From a photograph by Solomon D. Butcher of four daughters of rancher Joseph M. Chrisman, at their sod house in Custer County, Nebraska. From left to right, Harriet, Elizabeth, Lucie, and Ruth. Photographed in 1886.

Tuesday, February 12, 2008

A Wintery Night

Icy roads, icy trees



"The air was whipped with ice and snow, unfit for man or beast..."


ICEWe dodged last night's ice, but not the "wintery mix" that came down this evening. When I got off work at 5:00 p.m. it was cold and rainy and my car was iced over. I scraped it off and went to Kroger to get some milk and trash bags.

When I came back to the car a short time later, the windshield had frozen over again. The streets weren't slick yet, but by the time I got home, the rain had changed to sleet and was sticking to the roadway.

Now the precipitation has ended. We have a crust of sleet over the ground and roads and a thin layer of ice on the trees. I am hoping that the ice is not heavy enough to break any branches. I also hope the electric lines don't break!

I was worried about Isaac, who didn't get off work until 9:00 p.m. He hasn't had much experience with winter driving, but he got home all right. He said that all the highways were encrusted and slick, but salt trucks were working on Highway 68/80. Near home, on our sideroad, his car fishtailed once, but he straightened it out and stayed on the road.

I don't think that there will be school tomorrow so Dennis and Isaac probably won't have to go anywhere in the morning. I'll go to work as scheduled. I'll try to allow some extra time for de-icing my car and opening the door.

Just a few miles farther north, the ice has been much more serious. I heard on the news this morning that Dawson Springs (about 20 miles northwest of Hopkinsville) was completely locked in, with broken trees blocking all four roads out of town. (The trees broke because of the heavy load of ice on them.)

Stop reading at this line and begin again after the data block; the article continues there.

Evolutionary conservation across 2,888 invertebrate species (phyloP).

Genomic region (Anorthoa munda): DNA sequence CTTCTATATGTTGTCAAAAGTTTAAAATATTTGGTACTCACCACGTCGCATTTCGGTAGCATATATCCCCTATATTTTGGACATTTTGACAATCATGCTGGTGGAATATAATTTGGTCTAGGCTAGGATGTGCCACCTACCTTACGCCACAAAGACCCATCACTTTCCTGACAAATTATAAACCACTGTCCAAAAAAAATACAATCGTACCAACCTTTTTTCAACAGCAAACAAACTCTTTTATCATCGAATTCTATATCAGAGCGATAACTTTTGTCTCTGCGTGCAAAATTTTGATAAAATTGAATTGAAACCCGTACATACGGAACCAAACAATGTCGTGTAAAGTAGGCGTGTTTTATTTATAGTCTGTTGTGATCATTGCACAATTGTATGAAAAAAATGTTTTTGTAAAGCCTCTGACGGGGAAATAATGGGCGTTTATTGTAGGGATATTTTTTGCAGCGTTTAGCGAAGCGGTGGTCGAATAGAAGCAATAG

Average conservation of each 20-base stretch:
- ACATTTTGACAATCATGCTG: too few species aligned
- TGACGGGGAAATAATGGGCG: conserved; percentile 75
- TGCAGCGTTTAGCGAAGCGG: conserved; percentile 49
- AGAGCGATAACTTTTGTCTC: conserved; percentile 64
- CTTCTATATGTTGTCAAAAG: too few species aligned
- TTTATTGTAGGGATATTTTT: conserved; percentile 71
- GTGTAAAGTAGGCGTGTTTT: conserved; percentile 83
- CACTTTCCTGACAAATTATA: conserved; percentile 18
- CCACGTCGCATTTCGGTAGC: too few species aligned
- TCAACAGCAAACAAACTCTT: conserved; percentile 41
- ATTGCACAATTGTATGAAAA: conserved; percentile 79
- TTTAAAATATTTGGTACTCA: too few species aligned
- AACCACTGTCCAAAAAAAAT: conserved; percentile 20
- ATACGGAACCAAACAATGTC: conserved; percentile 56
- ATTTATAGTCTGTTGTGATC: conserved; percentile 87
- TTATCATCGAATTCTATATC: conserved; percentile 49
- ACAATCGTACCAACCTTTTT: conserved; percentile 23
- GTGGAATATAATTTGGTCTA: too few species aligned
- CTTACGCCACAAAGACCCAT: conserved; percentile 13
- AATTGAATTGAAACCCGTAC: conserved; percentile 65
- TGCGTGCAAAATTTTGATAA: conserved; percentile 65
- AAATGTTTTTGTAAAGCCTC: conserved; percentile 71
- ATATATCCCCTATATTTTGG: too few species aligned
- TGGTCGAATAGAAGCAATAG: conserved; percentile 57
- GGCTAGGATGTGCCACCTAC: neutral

In Hopkins County, just north of Christian County, a state of emergency has been declared because of the poor road conditions. No one is supposed to drive unless he is having an emergency or is traveling to or from work. Emergency shelters have been opened for anyone who needs to spend the night.

The word "snow" is in our weather forecast three times before President's Day (Feb. 22.) Old Man Winter isn't ready to give up yet. Nonetheless, my early daffodils have sprouted. They are several inches tall already.

2 comments:

Mark said...

Down here in northern Alabama where I work, the cold came after the rain. My doors were iced shut and I had to pour hot water over the edges to get in. Severe ice storms are probably more common here than severe snow storms, but we haven't had either in a long time.

Genevieve said...

Hi, Mark. We get quite a bit of ice in this part of Kentucky also. Over the 17 years or so that we've been here, I remember some real snowstorms and also several crippling ice storms. I'll take snow over ice anyday.

As an update, Christian County Public Schools are closed today, but it's school as usual at Hopkinsville Community College. I wonder why they cancelled classes last time for a minor snow and not this time when the roads are truly bad? The HCC President must be basing his decision on road conditions!

Isaac scraped off his car and left. I guess he'll be all right as soon as he gets over to Highway 68/80.

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CONTENTMENT: Keep your heart free from hate, your mind from worry, live simply, expect little, give much, sing often, pray always, forget self, think of others and their feelings, fill your heart with love, scatter sunshine. These are the tried links in the golden chain of contentment.
(Author unknown)

IT IS STILL BEST to be honest and truthful; to make the most of what we have; to be happy with simple pleasure; and to be cheerful and have courage when things go wrong.
(Laura Ingalls Wilder, 1867-1957)

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